-Ferri-Lagneau, K. F. et al, Ginger stimulates hematopoiesis via Bmp pathway in zebrafish. PLoS ONE. Jan. 2012;7(6):e39327.
-Mowrey, D. et al, Motion sickness, ginger and pyschophysics. Lancet. 1982;1(8273):655-657.
-Orosz, S. Common Herbs and Their Use in Avian Practice (670) AAV. 2006.
- Singh, P. K., et al, Synbiotic (probiotic and ginger extract) loaded floating beads: a novel therapeutic option in an experimental paradigm of gastric ulcer. J. Pharm Pharmacol. Feb. 2012; 64(2)207-17.
-Warren, A. Nutraceuticals, VIN, April 4, 2007
In April, I had the privilege of visiting Parque das Aves, a bird park located in Iguassu Falls, Brasil. This park is dedicated to four core principles: 1) Rescue and shelter 2) Reproduction of native species 3) Reforestation 4) Environmental education. While touring the facilities, I encountered an exhibit of flamingos. I was surprised to see mirrors surrounding the back of the exhibit.
The flamingos were brought to the park in the hope of breeding this endangered species and releasing their offspring back into the wild. Unfortunately, nothing happened. Even though the enclosure had everything the birds needed, they refused to mate. Flamigos in their natural habitat live in large flocks for protection from predators. The park installed the mirrors hoping to make the birds feel like they were part of a larger flock. The plan worked brilliantly. Evidently, these birds are anything but modest! More information can be found at http://www.parquedasaves.com.br/news/view.not_ing.php?id=34
Xylitol is an artificial sweetener used in many products including gum, mints, candy and even baked goods. When dogs ingest this compound, it causes insulin release from the islet cells of the pancreas. The insulin causes a drop in blood sugar. The drop is dose dependent which means the bigger the dose the more severe the drop in blood sugar. Dogs who ingest toxic doses of xylitol may be depressed, shaky on their feet, tremor and even seizure if blood sugar drops low enough. This effect lasts about twelve hours.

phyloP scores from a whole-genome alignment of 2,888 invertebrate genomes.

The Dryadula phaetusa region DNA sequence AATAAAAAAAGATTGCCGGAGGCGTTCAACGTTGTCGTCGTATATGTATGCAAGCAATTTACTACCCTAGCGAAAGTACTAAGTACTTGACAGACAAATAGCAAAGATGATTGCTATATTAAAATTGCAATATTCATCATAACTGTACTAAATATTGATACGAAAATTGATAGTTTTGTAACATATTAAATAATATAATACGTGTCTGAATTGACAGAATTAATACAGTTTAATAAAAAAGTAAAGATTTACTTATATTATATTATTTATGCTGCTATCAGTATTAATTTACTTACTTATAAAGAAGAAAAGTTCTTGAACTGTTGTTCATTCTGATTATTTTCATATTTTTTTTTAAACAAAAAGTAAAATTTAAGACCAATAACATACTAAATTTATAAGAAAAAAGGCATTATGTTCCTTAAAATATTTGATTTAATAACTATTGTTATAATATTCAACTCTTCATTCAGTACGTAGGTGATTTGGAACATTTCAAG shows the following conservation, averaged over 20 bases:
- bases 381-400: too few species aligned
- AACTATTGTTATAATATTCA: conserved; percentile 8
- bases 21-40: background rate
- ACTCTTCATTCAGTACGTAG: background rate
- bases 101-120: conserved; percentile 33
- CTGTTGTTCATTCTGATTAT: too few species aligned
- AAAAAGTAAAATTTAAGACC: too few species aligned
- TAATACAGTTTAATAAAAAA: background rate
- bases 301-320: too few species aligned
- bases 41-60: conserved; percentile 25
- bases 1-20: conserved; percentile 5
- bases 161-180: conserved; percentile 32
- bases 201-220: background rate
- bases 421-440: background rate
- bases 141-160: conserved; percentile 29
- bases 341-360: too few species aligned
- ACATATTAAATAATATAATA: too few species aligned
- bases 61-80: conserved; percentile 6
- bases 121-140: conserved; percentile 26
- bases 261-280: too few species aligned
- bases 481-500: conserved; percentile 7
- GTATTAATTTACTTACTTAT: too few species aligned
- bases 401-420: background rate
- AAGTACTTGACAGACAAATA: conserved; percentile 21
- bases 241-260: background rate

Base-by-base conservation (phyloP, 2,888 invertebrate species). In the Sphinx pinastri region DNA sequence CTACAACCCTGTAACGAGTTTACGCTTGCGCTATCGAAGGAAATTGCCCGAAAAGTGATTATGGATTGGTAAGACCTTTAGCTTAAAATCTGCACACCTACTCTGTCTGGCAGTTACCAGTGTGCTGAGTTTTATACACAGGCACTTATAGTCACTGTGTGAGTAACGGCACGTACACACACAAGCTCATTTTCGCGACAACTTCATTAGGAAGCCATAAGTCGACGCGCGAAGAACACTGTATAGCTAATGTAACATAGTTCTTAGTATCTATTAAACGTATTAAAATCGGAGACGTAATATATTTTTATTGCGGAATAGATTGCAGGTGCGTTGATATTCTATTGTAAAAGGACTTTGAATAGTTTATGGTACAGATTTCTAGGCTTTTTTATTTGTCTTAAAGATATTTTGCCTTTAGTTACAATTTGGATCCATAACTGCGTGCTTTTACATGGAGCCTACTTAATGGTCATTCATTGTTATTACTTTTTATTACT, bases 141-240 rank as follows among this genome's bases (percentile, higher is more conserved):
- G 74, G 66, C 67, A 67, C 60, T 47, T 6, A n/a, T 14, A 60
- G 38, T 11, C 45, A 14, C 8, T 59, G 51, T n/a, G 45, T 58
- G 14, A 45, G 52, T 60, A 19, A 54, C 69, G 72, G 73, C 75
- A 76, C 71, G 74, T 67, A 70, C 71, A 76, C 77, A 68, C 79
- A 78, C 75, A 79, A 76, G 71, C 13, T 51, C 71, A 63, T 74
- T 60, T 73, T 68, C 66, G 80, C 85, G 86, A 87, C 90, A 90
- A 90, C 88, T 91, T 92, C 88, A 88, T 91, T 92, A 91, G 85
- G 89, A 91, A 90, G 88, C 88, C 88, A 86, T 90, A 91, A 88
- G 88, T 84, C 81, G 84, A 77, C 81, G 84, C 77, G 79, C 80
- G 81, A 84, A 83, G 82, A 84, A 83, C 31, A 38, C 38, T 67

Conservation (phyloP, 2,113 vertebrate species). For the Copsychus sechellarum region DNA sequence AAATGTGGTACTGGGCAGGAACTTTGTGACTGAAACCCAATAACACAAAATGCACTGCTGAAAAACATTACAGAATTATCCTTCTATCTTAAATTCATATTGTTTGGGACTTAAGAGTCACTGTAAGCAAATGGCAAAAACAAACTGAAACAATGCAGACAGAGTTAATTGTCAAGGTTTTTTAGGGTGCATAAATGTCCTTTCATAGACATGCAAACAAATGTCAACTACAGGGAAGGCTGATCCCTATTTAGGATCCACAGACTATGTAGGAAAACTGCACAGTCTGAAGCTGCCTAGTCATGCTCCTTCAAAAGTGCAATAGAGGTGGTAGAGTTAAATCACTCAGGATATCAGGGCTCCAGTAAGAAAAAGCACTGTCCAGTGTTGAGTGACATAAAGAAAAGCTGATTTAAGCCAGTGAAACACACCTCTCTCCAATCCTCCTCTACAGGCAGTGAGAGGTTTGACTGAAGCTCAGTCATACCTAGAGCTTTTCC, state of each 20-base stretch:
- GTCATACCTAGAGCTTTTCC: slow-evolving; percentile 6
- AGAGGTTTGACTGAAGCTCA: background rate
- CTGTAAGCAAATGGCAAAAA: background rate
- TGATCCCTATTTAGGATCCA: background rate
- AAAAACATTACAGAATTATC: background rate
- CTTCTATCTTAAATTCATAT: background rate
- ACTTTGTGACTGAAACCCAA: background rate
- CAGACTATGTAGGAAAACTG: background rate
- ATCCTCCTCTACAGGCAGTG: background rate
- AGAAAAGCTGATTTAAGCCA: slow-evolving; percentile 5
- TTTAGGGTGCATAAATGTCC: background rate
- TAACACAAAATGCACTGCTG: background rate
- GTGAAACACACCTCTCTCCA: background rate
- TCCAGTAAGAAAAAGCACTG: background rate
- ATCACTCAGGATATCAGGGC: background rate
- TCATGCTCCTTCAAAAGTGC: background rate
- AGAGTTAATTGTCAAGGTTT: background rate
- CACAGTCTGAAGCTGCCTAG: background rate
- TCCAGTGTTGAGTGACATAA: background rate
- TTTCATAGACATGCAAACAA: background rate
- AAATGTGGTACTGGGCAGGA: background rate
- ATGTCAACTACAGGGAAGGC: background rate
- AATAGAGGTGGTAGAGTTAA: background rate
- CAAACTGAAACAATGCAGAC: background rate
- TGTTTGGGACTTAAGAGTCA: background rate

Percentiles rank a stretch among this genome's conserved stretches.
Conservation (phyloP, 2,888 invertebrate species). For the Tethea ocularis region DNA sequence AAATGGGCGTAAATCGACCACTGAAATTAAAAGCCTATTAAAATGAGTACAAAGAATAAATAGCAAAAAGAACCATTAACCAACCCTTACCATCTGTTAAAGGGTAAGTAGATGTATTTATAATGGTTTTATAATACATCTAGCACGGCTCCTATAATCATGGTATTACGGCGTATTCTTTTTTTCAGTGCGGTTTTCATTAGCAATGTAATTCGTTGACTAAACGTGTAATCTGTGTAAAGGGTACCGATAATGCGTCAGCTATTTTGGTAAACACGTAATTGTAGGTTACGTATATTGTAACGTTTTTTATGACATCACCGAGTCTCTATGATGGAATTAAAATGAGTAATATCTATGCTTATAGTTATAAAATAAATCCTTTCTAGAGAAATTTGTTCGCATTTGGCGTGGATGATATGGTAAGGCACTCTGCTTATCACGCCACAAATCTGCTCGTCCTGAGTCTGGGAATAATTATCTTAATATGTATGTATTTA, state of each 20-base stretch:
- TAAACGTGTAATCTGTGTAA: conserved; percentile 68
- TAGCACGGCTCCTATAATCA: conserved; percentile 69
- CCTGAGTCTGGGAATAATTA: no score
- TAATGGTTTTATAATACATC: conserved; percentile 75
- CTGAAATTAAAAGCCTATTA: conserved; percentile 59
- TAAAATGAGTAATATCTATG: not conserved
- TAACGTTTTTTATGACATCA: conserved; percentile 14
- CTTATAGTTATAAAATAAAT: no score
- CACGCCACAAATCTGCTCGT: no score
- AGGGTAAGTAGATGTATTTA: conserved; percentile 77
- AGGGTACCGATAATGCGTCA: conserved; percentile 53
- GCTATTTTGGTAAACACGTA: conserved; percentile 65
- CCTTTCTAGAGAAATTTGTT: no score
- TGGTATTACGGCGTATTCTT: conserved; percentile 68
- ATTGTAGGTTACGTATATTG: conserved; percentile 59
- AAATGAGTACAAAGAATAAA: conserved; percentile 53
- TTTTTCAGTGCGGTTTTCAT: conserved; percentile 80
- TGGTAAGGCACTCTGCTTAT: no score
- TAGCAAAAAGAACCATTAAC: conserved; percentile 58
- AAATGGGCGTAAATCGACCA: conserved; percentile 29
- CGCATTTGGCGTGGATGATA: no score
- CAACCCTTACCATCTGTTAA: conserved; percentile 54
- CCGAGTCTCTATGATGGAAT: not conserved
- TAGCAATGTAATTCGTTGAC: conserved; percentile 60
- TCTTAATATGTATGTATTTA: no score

In addition to causing excessive insulin release, xylitol also harms the liver by causing necrosis. In my experience, the liver enzymes begin to rise about 12 hours after ingestion and peak about two days later. The full extent of liver damage may not be known for several days. Unfortunately, there are no antidotes for this poison in dogs. Victims of xylitol toxicity are treated symptomatically.
The key to treating this disease is to know how much xylitol was ingested. Doses of 1.6 to 2.0 mg/kg causes hepatic necrosis while doses of 0.2 to 0.4 mg/kg cause insulin release. Unfortunately, finding out how much xylitol is contained in a product can be difficult because manufacturers consider this information proprietary.
If you pet has ingested xylitol, seek medical help immediately. A great resource is Animal Poison Control Center. For $65.00 US, this 24 hours service will calculate the exact dose of poison ingested and provide guidance on further care. Their number is (888) 426-4435.
-DeGioia, Phyllis. Once mum, gum maker to disclose xylitol content, VIN News Service, 4/16/2013.
-Shell, Linda Zylitol Toxicosis, VIN Canine Associate, 2/2/2006.